This moment starts with a nice shot of the water in the bathtub looking absolutely flat—no music, no nothing—before [Glenn Close] rears up, which I think is lovely, sort of extending the agony. It always helps when you dutch [tilt] the camera a little bit, when you angle it, so that it’s not just flat-on. Also, it’s much more interesting if the camera is below her than at her level. There was incredible adrenaline shooting the scene, and most of the stuff was handheld. Close-ups are incredibly important, but you can’t do it all tight or people get lost and frustrated. There has to be a beat where you get the geography. Otherwise, it’s just a mishmash of shots.

For Full Article: Adrian Lyne on Fatal Attraction

John Avildsen

Rocky (1976)

We were at the [Philadelphia Art] museum for about two hours that day; I just told Sylvester [Stallone] to start at the bottom and stationed [Steadicam inventor] Garrett [Brown] near the top. I explained to Garrett that when Sylvester ran up and was opposite him, he was to run right along with him and up the stairs, hold on to him as a full figure, then come around and move in closer for just a head-and-shoulders shot at the end. That’s what was so great about using the Steadicam—we could do all of this stuff without having any big crews and a fancy crane and god knows what else. If it wasn’t for the Steadicam, it would have been a very time-consuming exercise.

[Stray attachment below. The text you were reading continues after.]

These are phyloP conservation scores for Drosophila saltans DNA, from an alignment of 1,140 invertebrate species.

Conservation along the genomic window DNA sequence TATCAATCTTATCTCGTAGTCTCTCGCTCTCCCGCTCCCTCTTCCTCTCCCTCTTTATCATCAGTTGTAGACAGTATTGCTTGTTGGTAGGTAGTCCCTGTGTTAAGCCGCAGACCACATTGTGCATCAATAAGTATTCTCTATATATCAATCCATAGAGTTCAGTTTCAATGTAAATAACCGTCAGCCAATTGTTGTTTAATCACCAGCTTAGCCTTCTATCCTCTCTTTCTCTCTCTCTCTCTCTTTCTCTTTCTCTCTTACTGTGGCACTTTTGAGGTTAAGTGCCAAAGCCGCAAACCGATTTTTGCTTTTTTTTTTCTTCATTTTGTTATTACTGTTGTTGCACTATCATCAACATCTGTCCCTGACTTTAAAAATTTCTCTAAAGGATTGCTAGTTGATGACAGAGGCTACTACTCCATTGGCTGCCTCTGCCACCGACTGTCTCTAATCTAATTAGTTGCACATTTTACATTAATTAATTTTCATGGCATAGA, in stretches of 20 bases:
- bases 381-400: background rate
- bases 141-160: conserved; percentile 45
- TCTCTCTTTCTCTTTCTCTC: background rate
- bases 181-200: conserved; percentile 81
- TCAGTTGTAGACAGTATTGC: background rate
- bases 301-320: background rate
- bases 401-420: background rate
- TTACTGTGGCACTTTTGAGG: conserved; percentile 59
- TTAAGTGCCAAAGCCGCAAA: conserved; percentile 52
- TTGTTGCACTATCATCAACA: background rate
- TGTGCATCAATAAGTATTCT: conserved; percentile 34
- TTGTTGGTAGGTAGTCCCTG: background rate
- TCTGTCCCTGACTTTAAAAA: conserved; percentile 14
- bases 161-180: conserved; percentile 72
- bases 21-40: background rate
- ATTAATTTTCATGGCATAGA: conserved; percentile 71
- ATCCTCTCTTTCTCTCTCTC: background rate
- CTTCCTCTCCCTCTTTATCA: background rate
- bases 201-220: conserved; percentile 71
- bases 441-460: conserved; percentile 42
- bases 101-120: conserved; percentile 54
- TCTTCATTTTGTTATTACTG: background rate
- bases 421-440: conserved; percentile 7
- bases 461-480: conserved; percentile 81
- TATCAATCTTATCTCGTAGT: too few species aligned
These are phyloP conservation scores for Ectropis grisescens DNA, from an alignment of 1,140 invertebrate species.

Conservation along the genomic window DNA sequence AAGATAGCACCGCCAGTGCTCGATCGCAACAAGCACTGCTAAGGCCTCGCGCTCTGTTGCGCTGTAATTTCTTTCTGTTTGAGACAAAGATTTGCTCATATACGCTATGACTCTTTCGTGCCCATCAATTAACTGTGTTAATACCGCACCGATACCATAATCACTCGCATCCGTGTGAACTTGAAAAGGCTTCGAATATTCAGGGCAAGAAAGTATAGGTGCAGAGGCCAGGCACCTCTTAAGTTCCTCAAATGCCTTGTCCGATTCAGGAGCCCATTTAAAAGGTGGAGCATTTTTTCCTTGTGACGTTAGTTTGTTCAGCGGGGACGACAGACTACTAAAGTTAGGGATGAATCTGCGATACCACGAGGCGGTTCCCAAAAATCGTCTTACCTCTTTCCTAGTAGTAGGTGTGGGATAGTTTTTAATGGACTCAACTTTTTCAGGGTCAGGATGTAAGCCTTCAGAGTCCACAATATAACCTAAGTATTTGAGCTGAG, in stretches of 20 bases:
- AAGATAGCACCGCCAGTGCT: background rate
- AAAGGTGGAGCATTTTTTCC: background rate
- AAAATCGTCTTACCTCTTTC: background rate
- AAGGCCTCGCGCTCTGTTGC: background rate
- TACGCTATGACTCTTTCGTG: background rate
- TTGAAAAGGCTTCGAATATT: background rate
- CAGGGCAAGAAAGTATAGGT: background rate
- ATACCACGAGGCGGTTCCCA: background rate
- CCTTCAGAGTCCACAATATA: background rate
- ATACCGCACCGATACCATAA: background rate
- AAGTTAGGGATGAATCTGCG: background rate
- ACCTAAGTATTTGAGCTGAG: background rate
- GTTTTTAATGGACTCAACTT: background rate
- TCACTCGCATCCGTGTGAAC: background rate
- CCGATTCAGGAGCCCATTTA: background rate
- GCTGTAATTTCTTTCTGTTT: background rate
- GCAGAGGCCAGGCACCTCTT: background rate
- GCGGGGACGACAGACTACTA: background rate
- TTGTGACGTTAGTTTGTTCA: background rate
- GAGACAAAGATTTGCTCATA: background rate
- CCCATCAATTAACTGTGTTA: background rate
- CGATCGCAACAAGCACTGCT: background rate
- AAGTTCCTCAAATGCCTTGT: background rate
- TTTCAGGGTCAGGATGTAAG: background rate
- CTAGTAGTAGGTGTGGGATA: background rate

For Full Article: John Avildsen on Rocky

Miloš Forman

Amadeus (1984)

Mozart laughs because he sees the smiling face of [his father’s] mask. But then the father takes off the mask, and under this smiling mask is this very stern and severe and judgmental look of his father. I wanted to have this kind of a contrast there. It was very important for me to see the desperate Mozart’s effort to placate his father. This is probably a 75 mm lens. I never use storyboards. I always like to come on the set and see the reality around me. Then I rehearse with the actors in the space [and] only then do I decide how to cover the scene. I do a composition so that it pleases my eye. Of course, whatever composition and angle I choose has to serve the story.

For Full Article: Miloš Forman on Amadeus

Michael Cimino

The Deer Hunter (1978)

The Russian roulette was a shorthand way of showing what it means to wait. It’s a dramatic device, a way of demonstrating the real terror of war, which is waiting. The question is, how do you dramatize waiting? This is the perfect metaphor. I did as much as I could to get the actors into a combat-ready mode. I asked Bob [De Niro], Chris [Walken], and John [Savage] to wear their clothes the whole time we were in Thailand, to sleep in them, and not to take a shower. So the three of them stunk like hell. I didn’t want a wardrobe person cleaning them up just to have a prop man dirty them up.

For Full Article: Michael Cimino on The Deer Hunter

Arthur Penn

Bonnie and Clyde (1967)